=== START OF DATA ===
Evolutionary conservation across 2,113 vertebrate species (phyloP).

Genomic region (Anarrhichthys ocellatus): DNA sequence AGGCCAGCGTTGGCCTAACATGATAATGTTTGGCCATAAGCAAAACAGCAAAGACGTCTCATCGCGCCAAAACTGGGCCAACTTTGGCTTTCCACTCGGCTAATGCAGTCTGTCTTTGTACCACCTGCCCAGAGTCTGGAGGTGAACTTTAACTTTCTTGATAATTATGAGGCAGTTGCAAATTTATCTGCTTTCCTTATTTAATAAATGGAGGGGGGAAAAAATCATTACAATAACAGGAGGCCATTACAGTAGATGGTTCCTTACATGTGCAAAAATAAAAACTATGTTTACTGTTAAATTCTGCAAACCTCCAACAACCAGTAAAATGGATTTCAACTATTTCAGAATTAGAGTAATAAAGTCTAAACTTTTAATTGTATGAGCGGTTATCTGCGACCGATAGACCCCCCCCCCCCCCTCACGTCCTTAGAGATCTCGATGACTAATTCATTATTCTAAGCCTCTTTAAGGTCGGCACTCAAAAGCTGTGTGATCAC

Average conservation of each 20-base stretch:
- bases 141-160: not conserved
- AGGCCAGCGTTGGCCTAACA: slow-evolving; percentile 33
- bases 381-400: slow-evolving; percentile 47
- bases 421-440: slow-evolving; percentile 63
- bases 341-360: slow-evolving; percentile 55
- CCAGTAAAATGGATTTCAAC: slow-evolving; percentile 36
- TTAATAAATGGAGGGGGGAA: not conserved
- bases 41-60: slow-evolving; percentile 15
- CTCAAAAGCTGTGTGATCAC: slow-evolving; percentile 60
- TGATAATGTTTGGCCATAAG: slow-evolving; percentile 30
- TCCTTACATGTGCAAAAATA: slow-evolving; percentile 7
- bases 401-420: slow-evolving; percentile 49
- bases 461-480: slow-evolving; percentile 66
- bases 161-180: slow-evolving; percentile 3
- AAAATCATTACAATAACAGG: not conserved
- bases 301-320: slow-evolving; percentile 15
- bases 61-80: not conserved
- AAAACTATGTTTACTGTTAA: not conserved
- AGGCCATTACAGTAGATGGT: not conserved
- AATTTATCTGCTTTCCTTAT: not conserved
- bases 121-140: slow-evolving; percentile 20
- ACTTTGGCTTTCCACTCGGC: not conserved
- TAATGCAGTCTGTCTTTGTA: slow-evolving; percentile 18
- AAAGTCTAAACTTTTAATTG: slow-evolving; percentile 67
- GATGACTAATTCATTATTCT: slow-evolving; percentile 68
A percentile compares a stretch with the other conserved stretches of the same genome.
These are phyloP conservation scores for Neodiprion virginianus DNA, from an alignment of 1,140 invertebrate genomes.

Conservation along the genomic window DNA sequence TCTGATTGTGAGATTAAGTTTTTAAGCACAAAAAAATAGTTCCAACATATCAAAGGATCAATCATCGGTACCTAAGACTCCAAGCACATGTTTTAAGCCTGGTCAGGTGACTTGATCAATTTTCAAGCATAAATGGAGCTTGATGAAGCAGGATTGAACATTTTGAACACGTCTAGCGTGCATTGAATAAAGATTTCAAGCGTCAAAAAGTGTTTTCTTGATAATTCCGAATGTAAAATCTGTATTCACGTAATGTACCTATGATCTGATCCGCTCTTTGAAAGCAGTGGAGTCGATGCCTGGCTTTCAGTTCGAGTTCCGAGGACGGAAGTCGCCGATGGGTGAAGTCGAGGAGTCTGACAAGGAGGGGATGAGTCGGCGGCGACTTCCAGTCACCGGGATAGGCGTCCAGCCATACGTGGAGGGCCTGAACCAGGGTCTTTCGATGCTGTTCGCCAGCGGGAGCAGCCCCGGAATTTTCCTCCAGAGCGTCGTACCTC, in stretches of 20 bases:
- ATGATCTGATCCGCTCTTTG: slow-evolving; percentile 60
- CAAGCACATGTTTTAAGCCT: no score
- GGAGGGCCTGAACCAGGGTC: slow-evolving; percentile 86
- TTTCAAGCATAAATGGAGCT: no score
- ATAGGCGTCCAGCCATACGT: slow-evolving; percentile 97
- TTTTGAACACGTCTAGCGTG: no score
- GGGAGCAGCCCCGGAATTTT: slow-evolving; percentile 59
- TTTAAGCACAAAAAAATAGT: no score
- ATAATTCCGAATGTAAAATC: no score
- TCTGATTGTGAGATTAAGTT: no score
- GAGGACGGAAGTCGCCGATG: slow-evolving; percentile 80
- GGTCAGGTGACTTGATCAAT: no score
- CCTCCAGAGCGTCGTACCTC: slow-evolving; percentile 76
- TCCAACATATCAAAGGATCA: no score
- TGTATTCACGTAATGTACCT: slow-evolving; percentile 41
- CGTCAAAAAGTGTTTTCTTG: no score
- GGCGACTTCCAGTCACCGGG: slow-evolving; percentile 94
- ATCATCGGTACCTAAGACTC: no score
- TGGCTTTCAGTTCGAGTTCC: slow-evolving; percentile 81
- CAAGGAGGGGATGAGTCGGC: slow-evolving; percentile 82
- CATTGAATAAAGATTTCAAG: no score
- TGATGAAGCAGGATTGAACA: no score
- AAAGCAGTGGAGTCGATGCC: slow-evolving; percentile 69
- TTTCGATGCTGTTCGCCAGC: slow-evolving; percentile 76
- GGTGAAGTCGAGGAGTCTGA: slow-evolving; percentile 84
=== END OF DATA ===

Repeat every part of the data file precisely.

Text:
Evolutionary conservation across 2,113 vertebrate species (phyloP).

Genomic region (Anarrhichthys ocellatus): DNA sequence AGGCCAGCGTTGGCCTAACATGATAATGTTTGGCCATAAGCAAAACAGCAAAGACGTCTCATCGCGCCAAAACTGGGCCAACTTTGGCTTTCCACTCGGCTAATGCAGTCTGTCTTTGTACCACCTGCCCAGAGTCTGGAGGTGAACTTTAACTTTCTTGATAATTATGAGGCAGTTGCAAATTTATCTGCTTTCCTTATTTAATAAATGGAGGGGGGAAAAAATCATTACAATAACAGGAGGCCATTACAGTAGATGGTTCCTTACATGTGCAAAAATAAAAACTATGTTTACTGTTAAATTCTGCAAACCTCCAACAACCAGTAAAATGGATTTCAACTATTTCAGAATTAGAGTAATAAAGTCTAAACTTTTAATTGTATGAGCGGTTATCTGCGACCGATAGACCCCCCCCCCCCCCTCACGTCCTTAGAGATCTCGATGACTAATTCATTATTCTAAGCCTCTTTAAGGTCGGCACTCAAAAGCTGTGTGATCAC

Average conservation of each 20-base stretch:
- bases 141-160: not conserved
- AGGCCAGCGTTGGCCTAACA: slow-evolving; percentile 33
- bases 381-400: slow-evolving; percentile 47
- bases 421-440: slow-evolving; percentile 63
- bases 341-360: slow-evolving; percentile 55
- CCAGTAAAATGGATTTCAAC: slow-evolving; percentile 36
- TTAATAAATGGAGGGGGGAA: not conserved
- bases 41-60: slow-evolving; percentile 15
- CTCAAAAGCTGTGTGATCAC: slow-evolving; percentile 60
- TGATAATGTTTGGCCATAAG: slow-evolving; percentile 30
- TCCTTACATGTGCAAAAATA: slow-evolving; percentile 7
- bases 401-420: slow-evolving; percentile 49
- bases 461-480: slow-evolving; percentile 66
- bases 161-180: slow-evolving; percentile 3
- AAAATCATTACAATAACAGG: not conserved
- bases 301-320: slow-evolving; percentile 15
- bases 61-80: not conserved
- AAAACTATGTTTACTGTTAA: not conserved
- AGGCCATTACAGTAGATGGT: not conserved
- AATTTATCTGCTTTCCTTAT: not conserved
- bases 121-140: slow-evolving; percentile 20
- ACTTTGGCTTTCCACTCGGC: not conserved
- TAATGCAGTCTGTCTTTGTA: slow-evolving; percentile 18
- AAAGTCTAAACTTTTAATTG: slow-evolving; percentile 67
- GATGACTAATTCATTATTCT: slow-evolving; percentile 68
A percentile compares a stretch with the other conserved stretches of the same genome.
These are phyloP conservation scores for Neodiprion virginianus DNA, from an alignment of 1,140 invertebrate genomes.

Conservation along the genomic window DNA sequence TCTGATTGTGAGATTAAGTTTTTAAGCACAAAAAAATAGTTCCAACATATCAAAGGATCAATCATCGGTACCTAAGACTCCAAGCACATGTTTTAAGCCTGGTCAGGTGACTTGATCAATTTTCAAGCATAAATGGAGCTTGATGAAGCAGGATTGAACATTTTGAACACGTCTAGCGTGCATTGAATAAAGATTTCAAGCGTCAAAAAGTGTTTTCTTGATAATTCCGAATGTAAAATCTGTATTCACGTAATGTACCTATGATCTGATCCGCTCTTTGAAAGCAGTGGAGTCGATGCCTGGCTTTCAGTTCGAGTTCCGAGGACGGAAGTCGCCGATGGGTGAAGTCGAGGAGTCTGACAAGGAGGGGATGAGTCGGCGGCGACTTCCAGTCACCGGGATAGGCGTCCAGCCATACGTGGAGGGCCTGAACCAGGGTCTTTCGATGCTGTTCGCCAGCGGGAGCAGCCCCGGAATTTTCCTCCAGAGCGTCGTACCTC, in stretches of 20 bases:
- ATGATCTGATCCGCTCTTTG: slow-evolving; percentile 60
- CAAGCACATGTTTTAAGCCT: no score
- GGAGGGCCTGAACCAGGGTC: slow-evolving; percentile 86
- TTTCAAGCATAAATGGAGCT: no score
- ATAGGCGTCCAGCCATACGT: slow-evolving; percentile 97
- TTTTGAACACGTCTAGCGTG: no score
- GGGAGCAGCCCCGGAATTTT: slow-evolving; percentile 59
- TTTAAGCACAAAAAAATAGT: no score
- ATAATTCCGAATGTAAAATC: no score
- TCTGATTGTGAGATTAAGTT: no score
- GAGGACGGAAGTCGCCGATG: slow-evolving; percentile 80
- GGTCAGGTGACTTGATCAAT: no score
- CCTCCAGAGCGTCGTACCTC: slow-evolving; percentile 76
- TCCAACATATCAAAGGATCA: no score
- TGTATTCACGTAATGTACCT: slow-evolving; percentile 41
- CGTCAAAAAGTGTTTTCTTG: no score
- GGCGACTTCCAGTCACCGGG: slow-evolving; percentile 94
- ATCATCGGTACCTAAGACTC: no score
- TGGCTTTCAGTTCGAGTTCC: slow-evolving; percentile 81
- CAAGGAGGGGATGAGTCGGC: slow-evolving; percentile 82
- CATTGAATAAAGATTTCAAG: no score
- TGATGAAGCAGGATTGAACA: no score
- AAAGCAGTGGAGTCGATGCC: slow-evolving; percentile 69
- TTTCGATGCTGTTCGCCAGC: slow-evolving; percentile 76
- GGTGAAGTCGAGGAGTCTGA: slow-evolving; percentile 84